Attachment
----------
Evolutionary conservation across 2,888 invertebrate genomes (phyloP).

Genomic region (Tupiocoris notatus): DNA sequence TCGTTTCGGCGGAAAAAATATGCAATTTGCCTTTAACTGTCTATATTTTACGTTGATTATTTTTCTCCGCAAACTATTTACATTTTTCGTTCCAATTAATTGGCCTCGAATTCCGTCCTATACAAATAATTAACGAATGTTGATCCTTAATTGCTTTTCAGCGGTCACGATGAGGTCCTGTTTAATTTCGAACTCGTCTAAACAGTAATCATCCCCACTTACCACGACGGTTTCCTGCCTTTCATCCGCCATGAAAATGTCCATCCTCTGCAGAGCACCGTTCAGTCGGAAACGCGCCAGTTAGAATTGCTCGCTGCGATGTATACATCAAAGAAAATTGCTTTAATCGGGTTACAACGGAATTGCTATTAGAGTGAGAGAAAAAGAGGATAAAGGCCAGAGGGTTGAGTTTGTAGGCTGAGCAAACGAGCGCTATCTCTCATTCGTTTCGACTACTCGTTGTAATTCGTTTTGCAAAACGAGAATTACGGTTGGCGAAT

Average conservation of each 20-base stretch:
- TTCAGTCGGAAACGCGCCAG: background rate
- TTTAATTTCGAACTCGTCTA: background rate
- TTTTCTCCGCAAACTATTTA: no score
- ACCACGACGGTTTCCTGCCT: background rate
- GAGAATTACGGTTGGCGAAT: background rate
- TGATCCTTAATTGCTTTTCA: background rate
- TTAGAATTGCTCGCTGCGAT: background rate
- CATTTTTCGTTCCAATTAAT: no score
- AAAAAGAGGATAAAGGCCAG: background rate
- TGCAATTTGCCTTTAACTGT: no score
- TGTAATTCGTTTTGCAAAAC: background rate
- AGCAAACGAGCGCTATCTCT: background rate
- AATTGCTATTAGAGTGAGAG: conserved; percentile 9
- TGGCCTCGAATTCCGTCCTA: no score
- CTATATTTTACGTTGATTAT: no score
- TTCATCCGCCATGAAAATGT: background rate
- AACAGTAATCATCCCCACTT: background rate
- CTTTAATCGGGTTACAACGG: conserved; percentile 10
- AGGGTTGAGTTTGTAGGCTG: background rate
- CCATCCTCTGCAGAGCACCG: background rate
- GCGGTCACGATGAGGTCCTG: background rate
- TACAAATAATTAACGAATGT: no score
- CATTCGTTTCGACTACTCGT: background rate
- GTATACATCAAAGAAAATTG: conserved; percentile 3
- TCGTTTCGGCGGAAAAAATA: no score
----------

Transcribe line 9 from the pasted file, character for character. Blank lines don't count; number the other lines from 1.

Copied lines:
- TGATCCTTAATTGCTTTTCA: background rate